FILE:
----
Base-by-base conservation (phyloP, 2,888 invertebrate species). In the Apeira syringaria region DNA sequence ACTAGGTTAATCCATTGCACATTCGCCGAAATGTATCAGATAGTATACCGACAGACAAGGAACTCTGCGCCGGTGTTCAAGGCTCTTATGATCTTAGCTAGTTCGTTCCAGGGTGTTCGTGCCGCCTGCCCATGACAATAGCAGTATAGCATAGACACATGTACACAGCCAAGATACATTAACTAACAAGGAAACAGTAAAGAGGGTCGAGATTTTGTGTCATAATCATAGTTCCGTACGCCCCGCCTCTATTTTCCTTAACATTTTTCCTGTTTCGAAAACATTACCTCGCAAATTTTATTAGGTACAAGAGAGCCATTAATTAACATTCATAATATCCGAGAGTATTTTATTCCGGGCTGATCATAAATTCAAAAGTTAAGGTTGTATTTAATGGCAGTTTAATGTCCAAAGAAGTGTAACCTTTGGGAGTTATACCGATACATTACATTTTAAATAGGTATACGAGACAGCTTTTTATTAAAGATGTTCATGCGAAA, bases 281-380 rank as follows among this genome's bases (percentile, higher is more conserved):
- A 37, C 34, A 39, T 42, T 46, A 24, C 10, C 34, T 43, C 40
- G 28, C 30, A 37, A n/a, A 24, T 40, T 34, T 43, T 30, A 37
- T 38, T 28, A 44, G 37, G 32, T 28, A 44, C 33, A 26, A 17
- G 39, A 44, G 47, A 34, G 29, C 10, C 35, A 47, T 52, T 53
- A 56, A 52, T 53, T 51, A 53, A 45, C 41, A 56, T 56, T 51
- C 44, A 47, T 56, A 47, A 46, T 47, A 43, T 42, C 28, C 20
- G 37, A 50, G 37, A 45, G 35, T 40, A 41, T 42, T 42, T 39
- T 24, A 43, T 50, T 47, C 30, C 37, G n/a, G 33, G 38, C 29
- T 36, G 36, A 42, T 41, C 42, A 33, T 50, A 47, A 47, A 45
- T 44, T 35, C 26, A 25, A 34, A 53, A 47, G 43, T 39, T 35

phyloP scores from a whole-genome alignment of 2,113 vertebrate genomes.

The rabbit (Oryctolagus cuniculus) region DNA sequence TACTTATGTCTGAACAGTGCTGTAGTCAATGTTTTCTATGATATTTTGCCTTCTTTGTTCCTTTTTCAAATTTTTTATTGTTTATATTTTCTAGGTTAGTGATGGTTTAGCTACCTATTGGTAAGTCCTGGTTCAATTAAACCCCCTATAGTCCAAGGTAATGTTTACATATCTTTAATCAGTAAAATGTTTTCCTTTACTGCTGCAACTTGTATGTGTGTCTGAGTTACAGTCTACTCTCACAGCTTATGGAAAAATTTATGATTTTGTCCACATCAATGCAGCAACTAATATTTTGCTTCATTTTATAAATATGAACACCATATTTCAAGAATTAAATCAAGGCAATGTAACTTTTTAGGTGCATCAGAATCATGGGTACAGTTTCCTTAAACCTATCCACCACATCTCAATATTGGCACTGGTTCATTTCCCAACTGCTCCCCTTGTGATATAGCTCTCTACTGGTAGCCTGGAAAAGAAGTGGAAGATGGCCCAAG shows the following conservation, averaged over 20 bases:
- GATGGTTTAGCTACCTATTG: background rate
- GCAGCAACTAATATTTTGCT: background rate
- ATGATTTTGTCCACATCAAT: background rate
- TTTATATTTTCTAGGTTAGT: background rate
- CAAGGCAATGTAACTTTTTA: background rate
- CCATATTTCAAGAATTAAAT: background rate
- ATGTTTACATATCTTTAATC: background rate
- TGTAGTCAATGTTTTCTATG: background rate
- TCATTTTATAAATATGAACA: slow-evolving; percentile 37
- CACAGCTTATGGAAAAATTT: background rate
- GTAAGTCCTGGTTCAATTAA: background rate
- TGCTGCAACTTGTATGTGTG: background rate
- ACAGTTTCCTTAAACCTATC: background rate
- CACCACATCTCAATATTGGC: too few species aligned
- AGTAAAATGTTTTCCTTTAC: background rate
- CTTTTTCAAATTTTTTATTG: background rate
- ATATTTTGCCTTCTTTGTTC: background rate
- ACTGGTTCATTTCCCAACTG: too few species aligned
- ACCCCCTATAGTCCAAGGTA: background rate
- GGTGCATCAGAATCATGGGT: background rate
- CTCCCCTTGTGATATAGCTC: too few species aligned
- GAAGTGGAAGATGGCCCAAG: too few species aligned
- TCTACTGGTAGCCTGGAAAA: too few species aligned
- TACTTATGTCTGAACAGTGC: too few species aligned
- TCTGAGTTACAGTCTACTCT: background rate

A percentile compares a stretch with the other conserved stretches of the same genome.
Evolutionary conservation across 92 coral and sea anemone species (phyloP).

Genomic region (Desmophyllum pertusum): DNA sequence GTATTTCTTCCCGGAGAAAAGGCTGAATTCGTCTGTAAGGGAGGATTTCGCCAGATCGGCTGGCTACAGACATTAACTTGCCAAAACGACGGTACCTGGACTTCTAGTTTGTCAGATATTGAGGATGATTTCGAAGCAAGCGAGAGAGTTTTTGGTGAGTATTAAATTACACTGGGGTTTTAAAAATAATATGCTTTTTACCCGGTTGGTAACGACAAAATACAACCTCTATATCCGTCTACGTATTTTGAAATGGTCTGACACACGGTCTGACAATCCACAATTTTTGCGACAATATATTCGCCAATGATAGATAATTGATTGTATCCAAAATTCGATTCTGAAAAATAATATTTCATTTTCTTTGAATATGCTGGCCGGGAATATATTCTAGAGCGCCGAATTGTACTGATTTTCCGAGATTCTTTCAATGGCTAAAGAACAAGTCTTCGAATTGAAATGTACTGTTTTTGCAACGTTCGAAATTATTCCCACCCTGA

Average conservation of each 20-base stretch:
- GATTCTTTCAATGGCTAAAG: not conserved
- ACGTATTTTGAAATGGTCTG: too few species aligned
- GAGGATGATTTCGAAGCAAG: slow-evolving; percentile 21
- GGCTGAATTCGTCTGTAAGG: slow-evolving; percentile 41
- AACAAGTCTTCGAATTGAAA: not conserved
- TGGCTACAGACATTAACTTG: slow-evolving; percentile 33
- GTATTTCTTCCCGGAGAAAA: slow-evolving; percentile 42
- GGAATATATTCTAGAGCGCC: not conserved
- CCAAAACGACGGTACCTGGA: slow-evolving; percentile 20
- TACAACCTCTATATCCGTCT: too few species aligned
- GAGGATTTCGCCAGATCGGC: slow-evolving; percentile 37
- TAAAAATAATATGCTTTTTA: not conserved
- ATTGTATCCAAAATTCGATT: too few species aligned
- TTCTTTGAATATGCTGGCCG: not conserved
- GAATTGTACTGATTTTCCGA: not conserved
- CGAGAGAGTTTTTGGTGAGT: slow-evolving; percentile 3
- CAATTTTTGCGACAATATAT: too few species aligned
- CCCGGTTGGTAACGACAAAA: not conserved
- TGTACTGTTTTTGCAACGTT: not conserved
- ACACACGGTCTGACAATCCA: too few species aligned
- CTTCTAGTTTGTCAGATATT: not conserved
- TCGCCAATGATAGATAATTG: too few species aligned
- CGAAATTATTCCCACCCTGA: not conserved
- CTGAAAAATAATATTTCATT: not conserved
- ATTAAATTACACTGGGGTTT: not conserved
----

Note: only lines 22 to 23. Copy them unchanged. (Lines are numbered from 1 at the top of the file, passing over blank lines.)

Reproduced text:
- TCATTTTATAAATATGAACA: slow-evolving; percentile 37
- CACAGCTTATGGAAAAATTT: background rate